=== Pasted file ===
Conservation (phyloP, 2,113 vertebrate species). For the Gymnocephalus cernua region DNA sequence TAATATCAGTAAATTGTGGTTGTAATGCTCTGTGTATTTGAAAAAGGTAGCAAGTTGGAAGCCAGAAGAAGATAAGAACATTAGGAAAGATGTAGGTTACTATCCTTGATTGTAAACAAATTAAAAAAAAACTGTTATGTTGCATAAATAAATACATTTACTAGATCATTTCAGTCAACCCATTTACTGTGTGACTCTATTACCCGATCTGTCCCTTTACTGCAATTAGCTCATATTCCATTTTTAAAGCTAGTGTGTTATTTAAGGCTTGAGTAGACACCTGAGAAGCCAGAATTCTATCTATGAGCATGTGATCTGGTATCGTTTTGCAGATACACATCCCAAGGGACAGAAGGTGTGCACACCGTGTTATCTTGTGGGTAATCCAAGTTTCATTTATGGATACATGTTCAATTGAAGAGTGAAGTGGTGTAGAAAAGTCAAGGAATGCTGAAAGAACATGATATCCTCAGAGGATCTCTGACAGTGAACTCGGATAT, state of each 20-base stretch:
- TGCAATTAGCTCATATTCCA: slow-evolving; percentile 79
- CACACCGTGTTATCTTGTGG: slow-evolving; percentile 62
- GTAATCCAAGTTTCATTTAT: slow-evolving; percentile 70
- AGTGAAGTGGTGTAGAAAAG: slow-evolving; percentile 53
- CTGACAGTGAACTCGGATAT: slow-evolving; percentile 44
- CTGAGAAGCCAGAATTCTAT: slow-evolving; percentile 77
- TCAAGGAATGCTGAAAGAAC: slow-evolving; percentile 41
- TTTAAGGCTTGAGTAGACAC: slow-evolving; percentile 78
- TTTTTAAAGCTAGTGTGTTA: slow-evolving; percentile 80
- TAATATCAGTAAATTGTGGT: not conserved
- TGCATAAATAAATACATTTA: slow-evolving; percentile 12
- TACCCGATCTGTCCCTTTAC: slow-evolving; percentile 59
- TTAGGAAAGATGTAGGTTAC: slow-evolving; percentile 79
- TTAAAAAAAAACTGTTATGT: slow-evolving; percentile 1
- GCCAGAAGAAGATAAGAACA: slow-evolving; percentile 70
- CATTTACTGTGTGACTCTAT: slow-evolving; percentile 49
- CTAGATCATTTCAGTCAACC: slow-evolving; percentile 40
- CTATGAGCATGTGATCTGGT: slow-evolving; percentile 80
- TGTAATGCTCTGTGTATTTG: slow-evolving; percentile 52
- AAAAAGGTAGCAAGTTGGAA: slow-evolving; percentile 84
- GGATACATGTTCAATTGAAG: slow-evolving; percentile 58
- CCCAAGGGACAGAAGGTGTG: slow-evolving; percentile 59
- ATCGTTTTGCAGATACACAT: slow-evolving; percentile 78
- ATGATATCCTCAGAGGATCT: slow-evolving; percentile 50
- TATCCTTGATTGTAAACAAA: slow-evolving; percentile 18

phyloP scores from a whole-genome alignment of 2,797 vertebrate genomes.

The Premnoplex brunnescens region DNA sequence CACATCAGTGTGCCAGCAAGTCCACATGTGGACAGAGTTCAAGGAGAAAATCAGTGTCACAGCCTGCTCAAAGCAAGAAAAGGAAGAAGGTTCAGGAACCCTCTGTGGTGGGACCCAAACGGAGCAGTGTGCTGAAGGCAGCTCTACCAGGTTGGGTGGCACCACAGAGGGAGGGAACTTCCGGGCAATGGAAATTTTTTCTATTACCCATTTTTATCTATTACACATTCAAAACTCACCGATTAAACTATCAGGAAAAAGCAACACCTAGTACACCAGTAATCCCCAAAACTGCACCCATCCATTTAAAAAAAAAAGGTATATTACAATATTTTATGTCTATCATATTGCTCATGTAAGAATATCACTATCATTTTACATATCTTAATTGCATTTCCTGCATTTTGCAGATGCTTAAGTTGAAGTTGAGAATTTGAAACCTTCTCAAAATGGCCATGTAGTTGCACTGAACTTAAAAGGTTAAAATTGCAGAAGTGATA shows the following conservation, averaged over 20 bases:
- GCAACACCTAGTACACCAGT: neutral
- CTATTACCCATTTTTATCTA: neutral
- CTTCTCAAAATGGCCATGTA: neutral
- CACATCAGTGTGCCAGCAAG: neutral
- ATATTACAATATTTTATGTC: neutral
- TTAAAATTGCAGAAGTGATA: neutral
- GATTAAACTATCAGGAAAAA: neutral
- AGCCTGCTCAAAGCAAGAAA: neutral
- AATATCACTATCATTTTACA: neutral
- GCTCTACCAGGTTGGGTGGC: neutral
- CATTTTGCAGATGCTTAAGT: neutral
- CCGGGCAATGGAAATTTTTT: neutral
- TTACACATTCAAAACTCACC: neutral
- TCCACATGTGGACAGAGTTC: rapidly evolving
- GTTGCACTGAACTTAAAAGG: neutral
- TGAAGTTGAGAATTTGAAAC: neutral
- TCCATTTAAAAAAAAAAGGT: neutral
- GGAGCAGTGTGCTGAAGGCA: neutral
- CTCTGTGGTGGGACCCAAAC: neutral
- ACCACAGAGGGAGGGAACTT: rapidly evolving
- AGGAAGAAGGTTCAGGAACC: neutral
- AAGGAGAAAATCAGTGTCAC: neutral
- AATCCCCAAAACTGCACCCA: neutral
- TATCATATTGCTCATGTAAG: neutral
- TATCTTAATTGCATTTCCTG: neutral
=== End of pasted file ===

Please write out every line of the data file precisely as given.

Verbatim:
Conservation (phyloP, 2,113 vertebrate species). For the Gymnocephalus cernua region DNA sequence TAATATCAGTAAATTGTGGTTGTAATGCTCTGTGTATTTGAAAAAGGTAGCAAGTTGGAAGCCAGAAGAAGATAAGAACATTAGGAAAGATGTAGGTTACTATCCTTGATTGTAAACAAATTAAAAAAAAACTGTTATGTTGCATAAATAAATACATTTACTAGATCATTTCAGTCAACCCATTTACTGTGTGACTCTATTACCCGATCTGTCCCTTTACTGCAATTAGCTCATATTCCATTTTTAAAGCTAGTGTGTTATTTAAGGCTTGAGTAGACACCTGAGAAGCCAGAATTCTATCTATGAGCATGTGATCTGGTATCGTTTTGCAGATACACATCCCAAGGGACAGAAGGTGTGCACACCGTGTTATCTTGTGGGTAATCCAAGTTTCATTTATGGATACATGTTCAATTGAAGAGTGAAGTGGTGTAGAAAAGTCAAGGAATGCTGAAAGAACATGATATCCTCAGAGGATCTCTGACAGTGAACTCGGATAT, state of each 20-base stretch:
- TGCAATTAGCTCATATTCCA: slow-evolving; percentile 79
- CACACCGTGTTATCTTGTGG: slow-evolving; percentile 62
- GTAATCCAAGTTTCATTTAT: slow-evolving; percentile 70
- AGTGAAGTGGTGTAGAAAAG: slow-evolving; percentile 53
- CTGACAGTGAACTCGGATAT: slow-evolving; percentile 44
- CTGAGAAGCCAGAATTCTAT: slow-evolving; percentile 77
- TCAAGGAATGCTGAAAGAAC: slow-evolving; percentile 41
- TTTAAGGCTTGAGTAGACAC: slow-evolving; percentile 78
- TTTTTAAAGCTAGTGTGTTA: slow-evolving; percentile 80
- TAATATCAGTAAATTGTGGT: not conserved
- TGCATAAATAAATACATTTA: slow-evolving; percentile 12
- TACCCGATCTGTCCCTTTAC: slow-evolving; percentile 59
- TTAGGAAAGATGTAGGTTAC: slow-evolving; percentile 79
- TTAAAAAAAAACTGTTATGT: slow-evolving; percentile 1
- GCCAGAAGAAGATAAGAACA: slow-evolving; percentile 70
- CATTTACTGTGTGACTCTAT: slow-evolving; percentile 49
- CTAGATCATTTCAGTCAACC: slow-evolving; percentile 40
- CTATGAGCATGTGATCTGGT: slow-evolving; percentile 80
- TGTAATGCTCTGTGTATTTG: slow-evolving; percentile 52
- AAAAAGGTAGCAAGTTGGAA: slow-evolving; percentile 84
- GGATACATGTTCAATTGAAG: slow-evolving; percentile 58
- CCCAAGGGACAGAAGGTGTG: slow-evolving; percentile 59
- ATCGTTTTGCAGATACACAT: slow-evolving; percentile 78
- ATGATATCCTCAGAGGATCT: slow-evolving; percentile 50
- TATCCTTGATTGTAAACAAA: slow-evolving; percentile 18

phyloP scores from a whole-genome alignment of 2,797 vertebrate genomes.

The Premnoplex brunnescens region DNA sequence CACATCAGTGTGCCAGCAAGTCCACATGTGGACAGAGTTCAAGGAGAAAATCAGTGTCACAGCCTGCTCAAAGCAAGAAAAGGAAGAAGGTTCAGGAACCCTCTGTGGTGGGACCCAAACGGAGCAGTGTGCTGAAGGCAGCTCTACCAGGTTGGGTGGCACCACAGAGGGAGGGAACTTCCGGGCAATGGAAATTTTTTCTATTACCCATTTTTATCTATTACACATTCAAAACTCACCGATTAAACTATCAGGAAAAAGCAACACCTAGTACACCAGTAATCCCCAAAACTGCACCCATCCATTTAAAAAAAAAAGGTATATTACAATATTTTATGTCTATCATATTGCTCATGTAAGAATATCACTATCATTTTACATATCTTAATTGCATTTCCTGCATTTTGCAGATGCTTAAGTTGAAGTTGAGAATTTGAAACCTTCTCAAAATGGCCATGTAGTTGCACTGAACTTAAAAGGTTAAAATTGCAGAAGTGATA shows the following conservation, averaged over 20 bases:
- GCAACACCTAGTACACCAGT: neutral
- CTATTACCCATTTTTATCTA: neutral
- CTTCTCAAAATGGCCATGTA: neutral
- CACATCAGTGTGCCAGCAAG: neutral
- ATATTACAATATTTTATGTC: neutral
- TTAAAATTGCAGAAGTGATA: neutral
- GATTAAACTATCAGGAAAAA: neutral
- AGCCTGCTCAAAGCAAGAAA: neutral
- AATATCACTATCATTTTACA: neutral
- GCTCTACCAGGTTGGGTGGC: neutral
- CATTTTGCAGATGCTTAAGT: neutral
- CCGGGCAATGGAAATTTTTT: neutral
- TTACACATTCAAAACTCACC: neutral
- TCCACATGTGGACAGAGTTC: rapidly evolving
- GTTGCACTGAACTTAAAAGG: neutral
- TGAAGTTGAGAATTTGAAAC: neutral
- TCCATTTAAAAAAAAAAGGT: neutral
- GGAGCAGTGTGCTGAAGGCA: neutral
- CTCTGTGGTGGGACCCAAAC: neutral
- ACCACAGAGGGAGGGAACTT: rapidly evolving
- AGGAAGAAGGTTCAGGAACC: neutral
- AAGGAGAAAATCAGTGTCAC: neutral
- AATCCCCAAAACTGCACCCA: neutral
- TATCATATTGCTCATGTAAG: neutral
- TATCTTAATTGCATTTCCTG: neutral